… like it was a century ago.
Switzerland has never been known to be a magnet for the creative and literary arts in Europe. Unlike Paris, known for being the pulsating center for the artistic avant-garde, the Scandinavia for their minimalistic Nordic coolness, or Barcelona for its Picasso-Miro-Gaudi eclecticism, Zurich is more known for its staid work ethic and clockwork efficiency.
It came as a surprise to me that 100 years ago, the present little bar/student cafe in the heart of Zurich old town – Cabaret Voltaire, was where the Dada movement, the predecessor of the more famous Surrealism (Salvador Dali) was born.
After World War 1 in the 1920s, neutral Zurich became the natural meeting point for many European artists and a sort of ‘anti’ art emerged – where anything in your day-to-day life can be used as a form of artistic expression. The Dada mandate became a visualized critique of the war led by Germany and nationalistic sentiments.
A series of art shows, talks, city tours and even a costume ball will be conducted throughout Zurich for its centennial celebrations from February to July. A special 165 Days of Feast will culminate in a Dada Benediction with reference to the Holy Catholic Mass at the Cabaret Voltaire. I think it is very fitting that the Mass will give the Dada blessing to Lady Gaga.
Swiss visual-arts maestro
I couldn’t help but snicker at the name Pipilotti. (Isn’t it the name of a Swiss cartoon character?) Besides the ‘Dadaglobe’ exhibition, the Kunsthaus is currently showcasing a retrospective exhibition by the Swiss-born female artist, Pipilotti Rist.
Bizarrely titled ‘Your saliva is my diving suit in the ocean of pain’, it is an entire pitch-black floor space filled with her object assemblages and video sculptures.
I like her audiovisual installation ‘Yoghurt on skin, velvet on TV’ made up of 3 big seashells and handbags with built-in LCD monitors. If you look closely inside the shell, you can see a giant moving eye peering through.
Another interesting one is ‘Little Make-up table with feedback’, with an array of jewelry, make up and knick knack casually thrown on a dressing table. If you look at the mirror, you see a video clip of someone puckering her luscious red-stained lips. It is as if the subject becomes the object, the protagonist seeing how something or some situation is seen from the ‘opposite side of the mirror’ so to speak.
The most arresting installation would have to be the large chandelier above a non-descript dining table, made up of many pairs of underwear with colored lights projected on it called ‘Cape Cod Chandelier’. These 2 art exhibitions at the Zurich Kunsthaus are definitely worth visiting. I don’t want to post up too many photos so you can experience the art in person.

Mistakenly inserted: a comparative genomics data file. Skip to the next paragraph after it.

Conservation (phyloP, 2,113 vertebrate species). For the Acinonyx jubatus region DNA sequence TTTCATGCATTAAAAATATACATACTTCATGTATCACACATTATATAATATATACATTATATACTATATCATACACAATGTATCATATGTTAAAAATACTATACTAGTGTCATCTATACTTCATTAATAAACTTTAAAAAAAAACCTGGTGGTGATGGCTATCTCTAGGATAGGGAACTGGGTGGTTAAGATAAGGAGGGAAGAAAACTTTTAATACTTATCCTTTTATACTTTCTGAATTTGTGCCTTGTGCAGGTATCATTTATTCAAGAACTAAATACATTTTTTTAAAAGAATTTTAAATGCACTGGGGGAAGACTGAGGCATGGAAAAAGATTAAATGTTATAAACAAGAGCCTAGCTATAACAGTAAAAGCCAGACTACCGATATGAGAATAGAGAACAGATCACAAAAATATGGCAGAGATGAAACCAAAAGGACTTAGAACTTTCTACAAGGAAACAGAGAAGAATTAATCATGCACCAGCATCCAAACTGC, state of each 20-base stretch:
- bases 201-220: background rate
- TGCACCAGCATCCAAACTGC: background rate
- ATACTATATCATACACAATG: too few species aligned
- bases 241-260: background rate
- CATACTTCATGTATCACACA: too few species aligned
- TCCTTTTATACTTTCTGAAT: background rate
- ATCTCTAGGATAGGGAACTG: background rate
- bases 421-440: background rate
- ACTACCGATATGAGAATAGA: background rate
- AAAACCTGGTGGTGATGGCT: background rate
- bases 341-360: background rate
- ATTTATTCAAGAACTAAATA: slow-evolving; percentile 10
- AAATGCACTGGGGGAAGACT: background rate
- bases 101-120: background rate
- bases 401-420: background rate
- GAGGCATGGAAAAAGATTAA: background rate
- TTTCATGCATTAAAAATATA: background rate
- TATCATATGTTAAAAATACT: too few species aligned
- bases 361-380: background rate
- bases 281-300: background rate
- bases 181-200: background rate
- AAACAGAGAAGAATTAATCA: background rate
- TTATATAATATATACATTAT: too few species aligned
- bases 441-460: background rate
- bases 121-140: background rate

In the spirit of Dadaism and experiencing the visual arts, care to buy a pair of funky spectacle frames along bahnhofstrasse?
There’s a new superhero in town and he is white and furry, has a cute button nose and he sure looks uber-cool in his aquamarine dive suit and matching sailor hat.
Armed with his trusty compass, you can always count on Captain Barnacles and his fellow Octonaut compatriots to rescue and protect all sea creatures in the deep blue.
This is one cartoon superhero I have no worries about my boys emulating. Not only does Timmy learn about appreciating nature and helping others in trouble from the show, he and I have also learnt alot about sea turtles, electric torpedo rays, anemones, sea cucumbers, sperm whales (this is the only time he’s allowed to say the word ‘sperm’) and colossal squids with giant ‘testicles’. My son has trouble pronouncing ‘tentacles’.
Did you know there is an actual fish with a hawaiian name – Humuhumunukunukuapua’a?
Timmy and I did an ocean scene for our art & craft project recently. He had fun painting a wooden shipwreck, sticking colorful pipe-cleaners into modelling clay so they look like psychedelic seaweed, spreading colorful pebbles and glitter glue to make our beautiful seabed, and crushing pink transparent wrapping paper into jellyfish form.
I’ve been thinking about the myriad cartoons and TV personalities children nowadays are exposed to, especially since my son is at the age to start exploring concepts of good and evil, superheroes vs villians, what is considered cool or uncool, and what superpowers to have – typical issues adults consider on a daily basis.
It’s really sad that there is only a pitiful number of worthy superheroes that kids can look up to and aspire to be. I’m so sick of seeing every other 5 year old boy wear Batman or Superman T-shirts, don Spiderman masks for every costume/birthday party we’ve been to, consider it ‘creative play’ when they attempt to jump off chairs in restaurants, scale the narrow walls in elevators, growl at old people like they are evil monsters or try to throw wet rolls of toilet paper onto the ceiling to see if they’ll stick like ‘spider webs’.